Sex Education (From a Life-Long Learner)
By AnyManAmongUs

You get what you pay for, or so they say. And when it comes to sex, you might even get more. Or less.

Sex Education (From a Life-Long Learner)


“Summer of Love?” “Flower Power?” “Make Love Not War” Made sense to me then, and still does.

I've experienced everything from top-of-the-line brothels to low-end happy-ending massage parlors to mate-swapping club Plato’s Retreat in New York.

In Africa, concierges would frequently have women waiting in my hotel room when I came in for the night

Escort services were a welcome resource for someone traveling as much as I did, usually on a tight schedule and an expense account.

In Paris in 1979, when still a relative novice, I made a memorable telephone call, one that not only had instantaneous results but has had long-lasting consequences. Escort services were a comparatively new method of “dating” at the time, and I requested that a tall, blonde South African be sent to my apartment on Île Saint-Louis. I am a sucker for blondes and had lived in Cape Town; my buddy insisted “Only Asians!”

To our amazement, within an hour two beautiful and fashionable women were climbing the steep staircase to my rooftop pied-à-terre.

They wasted no time.

“What would you like us to do?” asked the tall, blonde South African.

“What would you like to do to us?” wondered the short, smiling Japanese.

To this very day, I’ve regretted what happened next. But I’ll get to that later.

I am a firm believer in the precept that, when it comes to sex education, we should all be life-long learners.

Unquestionably, my views in this regard were unduly influenced by the glorious period of free love in the late 1960s. Remember “Summer of Love?” “Flower Power?” “Make Love Not War” Made sense to me then, and still does. So I’ve followed with decades of exploration, novel experiences, and what I choose to regard (though some might disagree) personal evolution.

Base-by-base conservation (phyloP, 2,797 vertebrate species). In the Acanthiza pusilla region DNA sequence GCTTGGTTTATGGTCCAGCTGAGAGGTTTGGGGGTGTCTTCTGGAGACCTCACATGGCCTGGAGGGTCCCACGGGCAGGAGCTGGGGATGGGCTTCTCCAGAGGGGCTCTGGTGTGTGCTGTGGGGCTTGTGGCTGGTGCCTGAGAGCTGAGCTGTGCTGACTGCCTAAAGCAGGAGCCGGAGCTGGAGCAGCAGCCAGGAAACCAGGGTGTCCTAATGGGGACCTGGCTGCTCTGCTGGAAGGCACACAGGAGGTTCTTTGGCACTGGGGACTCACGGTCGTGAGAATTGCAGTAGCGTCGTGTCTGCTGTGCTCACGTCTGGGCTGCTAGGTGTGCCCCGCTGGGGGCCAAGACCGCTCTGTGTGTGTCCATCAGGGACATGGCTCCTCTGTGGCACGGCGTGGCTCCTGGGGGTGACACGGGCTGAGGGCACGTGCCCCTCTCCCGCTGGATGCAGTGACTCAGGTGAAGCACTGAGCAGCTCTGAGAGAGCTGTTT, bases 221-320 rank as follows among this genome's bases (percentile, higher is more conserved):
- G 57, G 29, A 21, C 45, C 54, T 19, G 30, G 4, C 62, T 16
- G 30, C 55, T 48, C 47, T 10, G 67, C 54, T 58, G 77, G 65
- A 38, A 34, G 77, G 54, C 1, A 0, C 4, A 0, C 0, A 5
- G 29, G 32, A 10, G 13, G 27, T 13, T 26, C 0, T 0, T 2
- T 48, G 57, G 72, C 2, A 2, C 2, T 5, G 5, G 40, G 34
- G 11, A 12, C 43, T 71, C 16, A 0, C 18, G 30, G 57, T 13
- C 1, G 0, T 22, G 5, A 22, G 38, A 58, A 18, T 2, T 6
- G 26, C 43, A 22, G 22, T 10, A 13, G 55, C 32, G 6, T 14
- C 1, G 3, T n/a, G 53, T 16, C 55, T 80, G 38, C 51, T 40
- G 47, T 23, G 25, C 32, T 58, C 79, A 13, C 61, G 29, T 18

Along the way I’ve been through everything from marriages and long-term relationships to periods of solitary, meditative masturbation; regular visits to top-of-the-line brothels like Madame Billy’s in Paris and Amsterdam’s Yab Yum to low-end happy ending massage parlors and mate-swapping clubs like Plato’s Retreat in New York; escort services everywhere, prostitutes everywhere else. And, now, dating sites and everything virtual, including, during the pandemic, occasional online sessions @

Looking back, I wonder at it all, and have to chuckle at some of the more memorable milestones during this progression.

I was at Stanford during the period of free love, and relationships necessarily involved night-long discussions, usually on a Pacific Ocean beach or over joints in a dorm room with a candle, to attain an I-Thou spiritual connection, before we got to the love-making. But on the streets of San Francisco and especially at rock concerts like Woodstock, conversation wasn’t expected, much less necessary. Everyone wanted everything. Now!

Of course, even then there were hookers charging for a poke. During the summer of 1968, a pal and I went to the Tenderloin in San Francisco and approached two black prostitutes who insisted that we call them our “dates.” As we walked up a few stories to what they insisted we call their “offices,” we all heard a guy coughing his lungs out while having guttural sex. My date said to my friend’s date “He’s gonna die before he cums!”